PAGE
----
How to Care for a Spider Plant

Overview

Chlorophytum comosum, commonly known as the spider plant, is an easy-to-care-for evergreen houseplant, native to the tropics. According to studies by NASA, the spider plant helps purify air, and it will add greenery to your home decor. The spider plant's common name is derived from its appearance: long narrow leaves and small spider-like plantlets, replicas of the parent plant (complete with roots) that spring out on long, curving shoots. Plantlets can be left attached or potted individually. If they are left attached, your spider plant is best displayed in a hanging basket or on a plant stand.

Step 1

Place your spider plant in a sunny location. Spider plants do well in average home temperatures and humidity.

Step 2

Water your plant whenever the soil becomes almost completely dry. Use room-temperature water, and water thoroughly, until the water drains from the bottom of the pot.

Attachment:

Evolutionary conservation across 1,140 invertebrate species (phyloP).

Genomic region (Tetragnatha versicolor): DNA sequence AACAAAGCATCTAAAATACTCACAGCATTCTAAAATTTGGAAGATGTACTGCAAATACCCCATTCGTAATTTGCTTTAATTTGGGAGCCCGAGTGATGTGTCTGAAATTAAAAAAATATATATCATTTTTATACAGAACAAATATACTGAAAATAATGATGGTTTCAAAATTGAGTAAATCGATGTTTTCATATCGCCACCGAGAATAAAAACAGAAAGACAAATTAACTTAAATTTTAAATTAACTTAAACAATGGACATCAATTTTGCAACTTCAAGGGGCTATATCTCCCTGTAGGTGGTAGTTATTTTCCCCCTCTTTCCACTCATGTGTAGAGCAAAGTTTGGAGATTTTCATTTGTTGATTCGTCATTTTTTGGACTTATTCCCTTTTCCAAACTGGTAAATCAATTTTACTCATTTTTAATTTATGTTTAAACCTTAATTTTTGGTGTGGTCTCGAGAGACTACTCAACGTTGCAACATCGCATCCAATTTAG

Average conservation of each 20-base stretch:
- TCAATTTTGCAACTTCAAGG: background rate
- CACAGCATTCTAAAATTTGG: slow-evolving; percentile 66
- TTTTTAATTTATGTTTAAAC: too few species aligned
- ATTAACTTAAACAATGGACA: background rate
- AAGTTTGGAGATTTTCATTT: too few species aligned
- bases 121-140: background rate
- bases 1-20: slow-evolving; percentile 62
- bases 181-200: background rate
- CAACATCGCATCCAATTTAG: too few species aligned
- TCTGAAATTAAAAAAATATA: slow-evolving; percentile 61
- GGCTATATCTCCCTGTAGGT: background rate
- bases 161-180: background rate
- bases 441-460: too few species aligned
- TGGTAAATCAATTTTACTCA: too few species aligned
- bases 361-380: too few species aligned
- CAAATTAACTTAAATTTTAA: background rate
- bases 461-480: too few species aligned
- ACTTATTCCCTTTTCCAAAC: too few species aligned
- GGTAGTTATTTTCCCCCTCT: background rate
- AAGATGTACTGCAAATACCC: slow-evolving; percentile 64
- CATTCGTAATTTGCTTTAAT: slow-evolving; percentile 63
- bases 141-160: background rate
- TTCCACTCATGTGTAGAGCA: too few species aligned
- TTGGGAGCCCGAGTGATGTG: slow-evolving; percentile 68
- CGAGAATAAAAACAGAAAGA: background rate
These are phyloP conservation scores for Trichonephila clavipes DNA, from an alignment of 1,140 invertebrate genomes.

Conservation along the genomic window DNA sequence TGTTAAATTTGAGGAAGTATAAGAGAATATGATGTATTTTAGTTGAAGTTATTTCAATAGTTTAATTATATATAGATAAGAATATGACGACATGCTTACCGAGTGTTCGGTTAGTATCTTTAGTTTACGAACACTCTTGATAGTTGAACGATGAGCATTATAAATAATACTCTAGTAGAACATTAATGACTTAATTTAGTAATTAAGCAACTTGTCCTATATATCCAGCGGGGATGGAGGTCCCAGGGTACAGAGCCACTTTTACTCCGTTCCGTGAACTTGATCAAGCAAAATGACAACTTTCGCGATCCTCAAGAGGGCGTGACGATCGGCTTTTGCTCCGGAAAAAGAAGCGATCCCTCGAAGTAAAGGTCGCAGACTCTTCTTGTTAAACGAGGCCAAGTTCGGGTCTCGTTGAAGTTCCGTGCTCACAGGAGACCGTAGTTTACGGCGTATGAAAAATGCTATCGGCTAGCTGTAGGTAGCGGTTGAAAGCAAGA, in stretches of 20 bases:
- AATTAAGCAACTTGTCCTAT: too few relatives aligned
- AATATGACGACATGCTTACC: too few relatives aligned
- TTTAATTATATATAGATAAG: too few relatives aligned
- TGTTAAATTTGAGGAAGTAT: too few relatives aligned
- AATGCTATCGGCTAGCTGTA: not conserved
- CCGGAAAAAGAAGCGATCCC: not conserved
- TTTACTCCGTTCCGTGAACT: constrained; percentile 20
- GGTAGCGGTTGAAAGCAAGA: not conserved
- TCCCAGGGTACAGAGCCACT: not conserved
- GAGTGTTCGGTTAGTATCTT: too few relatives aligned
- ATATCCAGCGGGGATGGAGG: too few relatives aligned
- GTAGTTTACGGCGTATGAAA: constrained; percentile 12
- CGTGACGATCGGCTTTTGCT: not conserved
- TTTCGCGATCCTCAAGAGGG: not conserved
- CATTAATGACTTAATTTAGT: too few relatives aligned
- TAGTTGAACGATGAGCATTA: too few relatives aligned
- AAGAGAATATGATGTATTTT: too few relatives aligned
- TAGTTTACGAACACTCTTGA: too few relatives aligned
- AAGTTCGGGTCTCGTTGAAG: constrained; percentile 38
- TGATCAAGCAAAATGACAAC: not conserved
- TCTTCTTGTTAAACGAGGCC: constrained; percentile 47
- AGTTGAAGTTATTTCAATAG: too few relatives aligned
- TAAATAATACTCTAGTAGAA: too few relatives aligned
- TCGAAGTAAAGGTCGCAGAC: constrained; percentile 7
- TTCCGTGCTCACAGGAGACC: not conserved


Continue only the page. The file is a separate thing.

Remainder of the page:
Step 3

Remove dead leaves from your spider plant by pulling or cutting them.

Step 4

Cut the stem connecting the plantlet to the parent plant, if you want to remove it to plant in another pot and start another spider plant.

Step 5

Fertilize every 3 or 4 months, using standard house plant food and following manufacturer's instructions.

Things You'll Need

  • Houseplant fertilizer

References

  • The Green Man: Greening and Cleaning Your Indoor Air
  • "How to Grow Houseplants"; Editors of Sunset Books; 1975
  • Wisconsin Master Gardener: Spider Plants
Keywords: spider plant, growing spider plants, caring for spider plants

About this Author

Ann Johnson has been a freelance writer since 1995. She previously served as the editor of a community magazine in Southern California and was also an active real estate agent, specializing in commercial and residential properties. She has a Bachelor of Arts in communications from California State University of Fullerton.